In the Language of Leaves
by Frederick Michaels
Clothed in the rustle of leaves,
I am your stately witness,
nature’s observer in silence
to time’s passage of season.
I have longed for a voice,
to speak beyond concentric rings
of life’s flow from root to trunk,
trunk to branch, branch to leaf;
to tell you of how I loathe fire,
yet cherish a warm spring rain;
to relate my joy as leaves reach
for lemon rays of summer sun;
or my solitude, denuded in winter,
after my glorious flames of autumn.
I could recall the giggles of a child
and squawks of noisy squirrels.
I might tell of lovers’ soft sighs,
the infernal buzzing of cicadas,
a dog’s bark and plaintive whimper
after being tied up to my trunk.
But silence is painful loneliness,
standing here among so many.
Had I only the power to speak,
what conversation we might have!
I would find such words as worthy
to echo forever in a forest’s heart,
disguised as they might seem
by the perpetual rustle of leaves.
From Fort to Park: An Overview
by Dan Carpenter
When the gray/green clanking beasts
roamed below us in lined herds
stretching far beyond the sight
in which we held our green/black world
we generations of tree-clingers
doomed to sniff and tremble
in unrelieved vigilance
came to feel no fear of them
nor of the shouting creatures borne
on their backs, sprouting sticks
that barked and flamed
nor of the evil beyond the beyond
to which they were bred to bring
the terror for which we were too busy
hustling our stony groceries
making our little furballs
now that we have outlasted them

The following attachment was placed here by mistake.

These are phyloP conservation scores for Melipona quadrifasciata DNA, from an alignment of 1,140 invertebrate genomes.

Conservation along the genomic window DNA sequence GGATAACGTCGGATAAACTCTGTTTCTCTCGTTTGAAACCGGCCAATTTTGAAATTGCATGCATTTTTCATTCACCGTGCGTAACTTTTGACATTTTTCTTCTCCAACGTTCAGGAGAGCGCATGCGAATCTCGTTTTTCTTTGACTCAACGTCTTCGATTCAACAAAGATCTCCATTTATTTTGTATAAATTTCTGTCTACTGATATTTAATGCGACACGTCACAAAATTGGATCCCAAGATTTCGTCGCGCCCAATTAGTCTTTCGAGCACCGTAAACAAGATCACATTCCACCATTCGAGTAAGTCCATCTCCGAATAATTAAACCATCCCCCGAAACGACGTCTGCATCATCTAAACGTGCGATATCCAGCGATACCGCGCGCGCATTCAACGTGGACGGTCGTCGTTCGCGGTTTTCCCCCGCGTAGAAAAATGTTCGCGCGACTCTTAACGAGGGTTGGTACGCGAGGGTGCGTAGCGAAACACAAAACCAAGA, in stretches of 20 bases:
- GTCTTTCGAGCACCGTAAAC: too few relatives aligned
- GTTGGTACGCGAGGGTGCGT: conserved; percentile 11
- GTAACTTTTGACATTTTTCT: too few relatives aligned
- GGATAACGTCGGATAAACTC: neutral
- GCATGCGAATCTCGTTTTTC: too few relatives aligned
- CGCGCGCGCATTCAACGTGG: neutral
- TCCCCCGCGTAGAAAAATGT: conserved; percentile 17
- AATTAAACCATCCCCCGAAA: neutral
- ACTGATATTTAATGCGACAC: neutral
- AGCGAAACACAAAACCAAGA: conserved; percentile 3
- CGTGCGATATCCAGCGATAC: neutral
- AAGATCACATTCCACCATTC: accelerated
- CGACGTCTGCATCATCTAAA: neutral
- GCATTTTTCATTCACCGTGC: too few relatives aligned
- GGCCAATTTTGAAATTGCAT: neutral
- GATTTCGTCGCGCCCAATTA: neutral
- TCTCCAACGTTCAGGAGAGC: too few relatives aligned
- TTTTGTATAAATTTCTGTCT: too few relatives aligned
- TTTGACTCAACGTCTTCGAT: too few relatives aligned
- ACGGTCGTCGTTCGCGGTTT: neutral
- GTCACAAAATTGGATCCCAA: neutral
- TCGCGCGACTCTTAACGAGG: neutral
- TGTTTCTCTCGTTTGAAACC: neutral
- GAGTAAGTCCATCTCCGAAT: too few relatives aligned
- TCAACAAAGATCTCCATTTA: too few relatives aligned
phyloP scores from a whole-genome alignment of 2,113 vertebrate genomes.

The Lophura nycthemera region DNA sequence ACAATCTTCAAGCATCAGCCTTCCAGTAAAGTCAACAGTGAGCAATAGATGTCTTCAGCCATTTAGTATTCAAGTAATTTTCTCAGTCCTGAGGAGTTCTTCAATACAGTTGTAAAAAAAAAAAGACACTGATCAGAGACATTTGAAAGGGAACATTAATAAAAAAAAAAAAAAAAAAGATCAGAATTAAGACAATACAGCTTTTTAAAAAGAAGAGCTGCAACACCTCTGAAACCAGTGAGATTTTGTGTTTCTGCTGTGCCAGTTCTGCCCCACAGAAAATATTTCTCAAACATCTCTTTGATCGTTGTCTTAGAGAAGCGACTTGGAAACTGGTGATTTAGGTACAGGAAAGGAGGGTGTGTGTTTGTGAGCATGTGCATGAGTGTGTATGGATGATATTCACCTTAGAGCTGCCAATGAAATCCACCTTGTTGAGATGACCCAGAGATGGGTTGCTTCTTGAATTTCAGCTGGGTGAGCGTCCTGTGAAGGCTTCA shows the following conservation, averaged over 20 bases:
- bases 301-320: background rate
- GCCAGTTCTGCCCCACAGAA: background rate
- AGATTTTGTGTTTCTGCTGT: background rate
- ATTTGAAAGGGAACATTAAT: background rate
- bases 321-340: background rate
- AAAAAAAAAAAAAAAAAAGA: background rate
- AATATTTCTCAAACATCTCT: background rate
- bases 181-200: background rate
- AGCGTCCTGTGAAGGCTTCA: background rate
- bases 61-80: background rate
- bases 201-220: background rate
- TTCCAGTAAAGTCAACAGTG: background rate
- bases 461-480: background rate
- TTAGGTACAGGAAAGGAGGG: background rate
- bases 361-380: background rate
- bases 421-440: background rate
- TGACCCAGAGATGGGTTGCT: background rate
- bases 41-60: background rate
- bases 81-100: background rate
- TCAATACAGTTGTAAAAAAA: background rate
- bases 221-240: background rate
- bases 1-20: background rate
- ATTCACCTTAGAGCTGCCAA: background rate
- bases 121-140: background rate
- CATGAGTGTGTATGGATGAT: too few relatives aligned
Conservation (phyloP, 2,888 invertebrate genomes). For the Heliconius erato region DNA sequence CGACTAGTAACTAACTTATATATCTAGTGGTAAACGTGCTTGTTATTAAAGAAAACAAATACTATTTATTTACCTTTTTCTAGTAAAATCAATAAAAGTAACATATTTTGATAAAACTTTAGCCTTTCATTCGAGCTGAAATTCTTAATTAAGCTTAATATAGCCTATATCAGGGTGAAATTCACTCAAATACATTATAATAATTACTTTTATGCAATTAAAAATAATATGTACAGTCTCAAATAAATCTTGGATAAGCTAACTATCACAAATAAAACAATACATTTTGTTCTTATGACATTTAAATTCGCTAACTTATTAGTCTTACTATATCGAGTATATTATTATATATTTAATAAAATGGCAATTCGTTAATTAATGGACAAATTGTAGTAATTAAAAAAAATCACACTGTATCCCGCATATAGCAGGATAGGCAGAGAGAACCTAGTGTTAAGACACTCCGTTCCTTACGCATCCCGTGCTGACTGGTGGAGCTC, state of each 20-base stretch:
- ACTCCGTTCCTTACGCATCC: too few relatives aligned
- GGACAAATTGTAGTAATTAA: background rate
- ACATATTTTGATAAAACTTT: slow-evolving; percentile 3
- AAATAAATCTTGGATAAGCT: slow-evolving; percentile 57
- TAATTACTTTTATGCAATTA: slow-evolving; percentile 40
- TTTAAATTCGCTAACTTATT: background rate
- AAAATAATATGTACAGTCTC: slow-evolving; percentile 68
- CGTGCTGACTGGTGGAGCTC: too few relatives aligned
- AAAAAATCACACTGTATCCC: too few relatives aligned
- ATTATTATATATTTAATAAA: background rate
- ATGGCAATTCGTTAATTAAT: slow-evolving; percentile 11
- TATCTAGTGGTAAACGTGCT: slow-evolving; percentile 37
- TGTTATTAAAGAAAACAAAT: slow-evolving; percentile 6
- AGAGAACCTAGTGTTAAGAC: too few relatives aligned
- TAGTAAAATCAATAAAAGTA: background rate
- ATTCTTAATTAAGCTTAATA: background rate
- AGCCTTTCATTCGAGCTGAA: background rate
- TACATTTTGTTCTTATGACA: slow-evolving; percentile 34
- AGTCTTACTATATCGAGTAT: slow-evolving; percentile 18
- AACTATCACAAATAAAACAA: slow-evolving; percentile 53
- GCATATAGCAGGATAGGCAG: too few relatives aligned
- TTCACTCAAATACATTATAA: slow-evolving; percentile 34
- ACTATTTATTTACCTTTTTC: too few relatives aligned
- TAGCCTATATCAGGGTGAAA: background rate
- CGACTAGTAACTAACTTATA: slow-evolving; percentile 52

and presumably their enemies
in the vast green/black peace they’ve left us
an old unforgotten tremor
calling our gaze upward in the silence
those wide gliding patient wings
Dan Carpenter is an Indianapolis journalist and poet. He is the author of a new book of poetry, The Art He’d Sell for Love, as well as Indiana Outloud, and Hard Pieces: Dan Carpenter’s Indiana.
by Liza Hyatt
and. the. soil.
I. freeze. in. its. shadow.
Feel. the. world. vibrate.
What Trees Teach
by Liza Hyatt
Branching out in all directions.
Hemisphere of boughs,
hemisphere of roots.
Not clutching or groping or fleeing.
When thunder blooms,
in wildest winds,
instead of cowering,we comb sky’s tangled tresses,
conduits for lightening’s joy-buzz plunge to earth,
memories of ice, fire, drought, abundance
ringing our hearts like bell’s peal,
like water planted with pebble.
We are, we change,
we give standing ovations
to every storm,
every star sparked night,
every kind of day.
Throw your branches up in joy,
ease roots eagerly through mud.
With every fiber stretch and grow.
We don’t hold on,
we let go.
World holds on to us.
Inchworm in the Black-Eyed Susans
by Liza Hyatt
I constrict and open,
constrict and open
upon a shining petal.
I bridge the wind-widened
abyss between flowers, span
the gaps, reach the dark-seed core.
All around, yellow dusted lusty bees
frenzy their flower fondling
while I stand in the dark,
devouring its sweet crown,
its pollen halo,
grain by delicious gold grain.
From now until death
all I will do is walk
petals of light
from sun to sun
amid a thousand stars
seeking those hearts so ripe
they compact into mystery
more opaque than black,
finding and leaving
and finding that mystery again,
and again, never leaving
the place where life abounds,
feasting on fire fruit,
on wealth which fills
with hunger the grows voracious
because it cannot
constantly and easily fed.